This neighborhood was mine first. I walked each block twice:
drunk, then sober. I lived every day with legs and headphones.
It had snowed the night I ran down Lorimer and swore I’d stop
at nothing. My love, he had died. What was I supposed to do?
I regret nothing. Sometimes I feel washed up as paper. You’re
three years away. But then I dance down Graham and
the trees are the color of champagne and I remember—
There are things I like about heartbreak, too, how it needs
a good soundtrack. The way I catch a man’s gaze on the L
and don’t look away first. Losing something is just revising it.
After this love there will be more love. My body rising from a nest
of sheets to pick up a stranger’s MetroCard. I regret nothing.
Not the bar across the street from my apartment; I was still late.
Not the shared bathroom in Barcelona, not the red-eyes, not
the songs about black coats and Omaha. I lie about everything
but not this. You were every streetlamp that winter. You held
the crown of my head and for once I won’t show you what
I’ve made. I regret nothing. Your mother and your Maine.
Your wet hair in my lap after that first shower. The clinic
and how I cried for a week afterwards. How we never chose
the language we spoke. You wrote me a single poem and in it
you were the dog and I the fire. Remember the courthouse?
The anniversary song. Those goddamn Kmart towels. I loved them,
when did we throw them away? Tomorrow I’ll write down
everything we’ve done to each other and fill the bathtub
with water. I’ll burn each piece of paper down to silt.
And if it doesn’t work, I’ll do it again. And again and again and—

Copyright © 2021 by Hala Alyan. Originally published in Poem-a-Day on January 8, 2021, by the Academy of American Poets.

I stumbled out of the bushes
to see a deer drink from a pool.
I climbed into the hills above
Berkeley, one step at a time.
I went to Prince Edward Island
where Anne of Green Gables’ face
is on the license plate. A hawk
or a condor flew over our house.

I bought a carton of smokes
at the duty free shop in Anchorage.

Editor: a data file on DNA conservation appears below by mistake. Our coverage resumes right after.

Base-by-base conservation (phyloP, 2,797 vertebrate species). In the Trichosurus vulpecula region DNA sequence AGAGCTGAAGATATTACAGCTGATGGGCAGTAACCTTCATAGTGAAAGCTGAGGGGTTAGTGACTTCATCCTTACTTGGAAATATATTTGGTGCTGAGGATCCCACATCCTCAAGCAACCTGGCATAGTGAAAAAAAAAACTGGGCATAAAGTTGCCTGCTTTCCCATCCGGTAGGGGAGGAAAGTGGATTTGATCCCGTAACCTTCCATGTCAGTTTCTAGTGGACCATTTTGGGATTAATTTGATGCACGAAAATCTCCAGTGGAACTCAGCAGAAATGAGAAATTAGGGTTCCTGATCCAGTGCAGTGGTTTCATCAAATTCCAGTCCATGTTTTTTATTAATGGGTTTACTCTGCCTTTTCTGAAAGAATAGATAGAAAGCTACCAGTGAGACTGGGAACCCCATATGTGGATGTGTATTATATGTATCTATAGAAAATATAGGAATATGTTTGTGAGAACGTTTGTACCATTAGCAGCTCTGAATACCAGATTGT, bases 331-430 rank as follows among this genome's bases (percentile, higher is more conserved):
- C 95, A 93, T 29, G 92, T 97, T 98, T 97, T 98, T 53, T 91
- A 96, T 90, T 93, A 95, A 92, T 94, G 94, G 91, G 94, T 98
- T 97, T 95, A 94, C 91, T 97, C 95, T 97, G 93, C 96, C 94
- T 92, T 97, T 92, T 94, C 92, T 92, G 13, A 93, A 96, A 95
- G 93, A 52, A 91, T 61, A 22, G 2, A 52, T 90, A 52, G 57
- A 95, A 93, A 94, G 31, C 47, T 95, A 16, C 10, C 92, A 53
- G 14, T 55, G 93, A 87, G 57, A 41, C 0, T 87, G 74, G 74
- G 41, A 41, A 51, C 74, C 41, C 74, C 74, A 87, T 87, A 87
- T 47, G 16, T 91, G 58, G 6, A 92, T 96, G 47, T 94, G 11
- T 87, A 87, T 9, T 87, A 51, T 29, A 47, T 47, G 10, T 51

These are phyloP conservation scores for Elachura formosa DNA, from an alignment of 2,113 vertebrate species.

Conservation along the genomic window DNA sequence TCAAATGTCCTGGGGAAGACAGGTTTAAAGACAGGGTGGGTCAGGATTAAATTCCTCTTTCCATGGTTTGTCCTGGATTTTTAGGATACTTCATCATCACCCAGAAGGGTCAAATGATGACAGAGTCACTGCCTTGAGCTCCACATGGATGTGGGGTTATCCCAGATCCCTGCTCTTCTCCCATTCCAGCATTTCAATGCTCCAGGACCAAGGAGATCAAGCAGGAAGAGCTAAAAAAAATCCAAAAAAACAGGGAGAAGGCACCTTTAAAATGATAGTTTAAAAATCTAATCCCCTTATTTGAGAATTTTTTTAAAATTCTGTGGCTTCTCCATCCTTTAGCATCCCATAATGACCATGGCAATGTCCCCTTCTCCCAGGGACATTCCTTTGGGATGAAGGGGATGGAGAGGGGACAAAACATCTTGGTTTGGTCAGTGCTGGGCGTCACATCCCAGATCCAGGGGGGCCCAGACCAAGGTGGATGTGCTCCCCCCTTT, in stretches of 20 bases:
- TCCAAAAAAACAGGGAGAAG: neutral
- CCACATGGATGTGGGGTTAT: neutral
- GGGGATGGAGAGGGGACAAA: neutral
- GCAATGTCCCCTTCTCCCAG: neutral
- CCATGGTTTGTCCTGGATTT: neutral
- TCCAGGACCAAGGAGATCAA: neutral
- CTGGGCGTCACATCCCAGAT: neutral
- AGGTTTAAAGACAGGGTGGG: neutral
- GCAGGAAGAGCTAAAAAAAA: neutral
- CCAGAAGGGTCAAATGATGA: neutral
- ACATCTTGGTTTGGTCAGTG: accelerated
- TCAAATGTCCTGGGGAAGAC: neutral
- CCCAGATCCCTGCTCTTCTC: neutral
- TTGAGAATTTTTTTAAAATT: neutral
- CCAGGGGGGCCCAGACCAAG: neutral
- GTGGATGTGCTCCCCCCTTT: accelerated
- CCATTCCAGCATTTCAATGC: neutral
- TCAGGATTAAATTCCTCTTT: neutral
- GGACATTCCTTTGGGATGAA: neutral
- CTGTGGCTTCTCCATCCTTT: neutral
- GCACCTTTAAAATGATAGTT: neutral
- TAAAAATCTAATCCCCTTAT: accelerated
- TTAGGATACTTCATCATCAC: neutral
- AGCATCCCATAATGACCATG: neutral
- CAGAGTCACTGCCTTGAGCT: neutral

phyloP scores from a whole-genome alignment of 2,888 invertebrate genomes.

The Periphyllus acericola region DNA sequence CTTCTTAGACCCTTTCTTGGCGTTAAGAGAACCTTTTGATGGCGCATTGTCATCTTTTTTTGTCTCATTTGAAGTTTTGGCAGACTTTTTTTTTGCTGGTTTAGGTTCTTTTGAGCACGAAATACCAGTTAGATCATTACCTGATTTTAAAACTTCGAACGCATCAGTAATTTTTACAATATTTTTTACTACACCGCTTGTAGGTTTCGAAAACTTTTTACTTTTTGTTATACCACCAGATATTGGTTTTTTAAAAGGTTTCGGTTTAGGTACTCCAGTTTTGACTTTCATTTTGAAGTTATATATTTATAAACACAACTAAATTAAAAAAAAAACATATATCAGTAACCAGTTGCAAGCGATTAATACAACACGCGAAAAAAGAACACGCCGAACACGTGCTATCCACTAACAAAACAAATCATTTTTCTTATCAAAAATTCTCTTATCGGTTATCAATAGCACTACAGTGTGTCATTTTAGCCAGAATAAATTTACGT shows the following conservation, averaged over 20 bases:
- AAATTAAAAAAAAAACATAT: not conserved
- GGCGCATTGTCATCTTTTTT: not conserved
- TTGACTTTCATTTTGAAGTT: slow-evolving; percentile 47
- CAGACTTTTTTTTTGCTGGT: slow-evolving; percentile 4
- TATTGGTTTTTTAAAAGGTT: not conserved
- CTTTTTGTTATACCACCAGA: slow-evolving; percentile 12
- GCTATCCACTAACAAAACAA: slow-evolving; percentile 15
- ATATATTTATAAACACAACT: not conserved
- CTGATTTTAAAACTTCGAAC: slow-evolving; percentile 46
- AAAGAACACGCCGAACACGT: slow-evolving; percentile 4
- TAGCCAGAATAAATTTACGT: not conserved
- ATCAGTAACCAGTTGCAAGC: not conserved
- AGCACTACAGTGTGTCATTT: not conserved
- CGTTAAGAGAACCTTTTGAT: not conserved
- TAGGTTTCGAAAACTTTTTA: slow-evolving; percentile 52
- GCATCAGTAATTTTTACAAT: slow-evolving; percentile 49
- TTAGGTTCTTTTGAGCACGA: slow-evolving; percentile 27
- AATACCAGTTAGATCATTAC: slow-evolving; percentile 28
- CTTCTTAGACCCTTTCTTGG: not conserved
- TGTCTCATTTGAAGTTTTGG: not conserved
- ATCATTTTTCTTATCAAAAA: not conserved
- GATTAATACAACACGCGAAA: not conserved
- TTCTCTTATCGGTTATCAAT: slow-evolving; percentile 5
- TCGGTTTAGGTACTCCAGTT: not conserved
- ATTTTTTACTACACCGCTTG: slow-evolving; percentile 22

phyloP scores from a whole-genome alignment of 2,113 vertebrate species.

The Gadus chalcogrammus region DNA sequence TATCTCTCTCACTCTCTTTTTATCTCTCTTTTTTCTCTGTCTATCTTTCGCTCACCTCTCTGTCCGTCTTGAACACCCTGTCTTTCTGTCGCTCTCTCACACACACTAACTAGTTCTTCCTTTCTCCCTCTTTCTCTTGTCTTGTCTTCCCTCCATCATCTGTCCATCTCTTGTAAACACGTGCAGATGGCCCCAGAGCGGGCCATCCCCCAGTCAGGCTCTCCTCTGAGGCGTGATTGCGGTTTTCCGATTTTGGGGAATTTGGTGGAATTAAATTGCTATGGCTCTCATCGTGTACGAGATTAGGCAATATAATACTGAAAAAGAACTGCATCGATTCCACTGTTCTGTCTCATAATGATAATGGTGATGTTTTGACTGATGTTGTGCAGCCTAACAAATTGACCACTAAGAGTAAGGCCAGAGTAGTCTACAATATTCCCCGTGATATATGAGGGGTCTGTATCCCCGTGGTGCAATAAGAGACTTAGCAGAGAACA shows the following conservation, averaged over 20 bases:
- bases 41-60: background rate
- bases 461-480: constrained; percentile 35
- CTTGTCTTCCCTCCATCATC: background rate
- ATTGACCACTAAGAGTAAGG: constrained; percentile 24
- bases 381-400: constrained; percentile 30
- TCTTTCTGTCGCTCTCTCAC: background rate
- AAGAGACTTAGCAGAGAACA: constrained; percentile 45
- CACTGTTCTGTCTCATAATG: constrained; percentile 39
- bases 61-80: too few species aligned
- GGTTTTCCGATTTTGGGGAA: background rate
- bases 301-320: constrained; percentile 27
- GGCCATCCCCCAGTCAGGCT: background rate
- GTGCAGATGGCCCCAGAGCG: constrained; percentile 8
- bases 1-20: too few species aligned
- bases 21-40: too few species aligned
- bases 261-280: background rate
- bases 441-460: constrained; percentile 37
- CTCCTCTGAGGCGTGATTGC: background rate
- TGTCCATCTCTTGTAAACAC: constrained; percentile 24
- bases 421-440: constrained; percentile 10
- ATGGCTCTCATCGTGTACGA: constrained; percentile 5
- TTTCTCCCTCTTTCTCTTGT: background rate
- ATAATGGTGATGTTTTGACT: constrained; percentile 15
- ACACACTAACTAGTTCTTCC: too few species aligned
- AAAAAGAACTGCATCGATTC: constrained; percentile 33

Took a seconal in Frankfurt
and woke up in New York.
I bothered my friends with my troubles;
I was never (not) alone. I postponed
pleasure until it was almost gone.

I stared out over the North Sea,
waiting for rain. I wandered
through the red light district in Amsterdam
in the middle of night. I rode on
the back of a motorcycle over a mountain
on Christmas Eve.

I floated on my back in the ocean
at Maui. Stared out the window of
my hotel room over the rooftops of
Florence. Took LSD in Paris and sat
on a bench in the Luxembourg Gardens.
Rented a hotel room in Liverpool
but couldn’t sleep.

I missed my flight from Madrid to Lisbon.
Found an apartment on the Panhandle
and drank tea in Golden Gate Park.
I was caught stealing at Safeway—I could never
return. A Chinese acupuncturist came to
my house when I threw out my back

and couldn’t move. I woke up in an apartment
on 5th Street and listened to the roosters
crow on someone’s roof. I visited her
in her house overlooking the ocean and she
let me in. I put out my hand to touch you,
but the bed was empty.

I wheeled a stroller down an icy New
England street. Waited under a canopy
in the rain, but she never came. I stood
in front of a classroom with paint stains
on my shoes. Called the suicide hotline,
but no one answered.

I dropped everything I was doing
and ran into the street. Drove
a car with faulty transmission until
a fire started under the hood. I ate
Indian food on a balcony in Capetown.
I sang karaoke in a bar in Tibet.

Something I meant to say comes back
to haunt me in my sleep. I turn
the key in the lock and call your
name. Her face appears, out of nowhere,
making a shadow on the page. There’s
only one stone and it weighs a ton.

from Alien Abduction (Ugly Duckling Presse, 2015). Copyright © 2015 Lewis Warsh. Used with the permission of the publisher.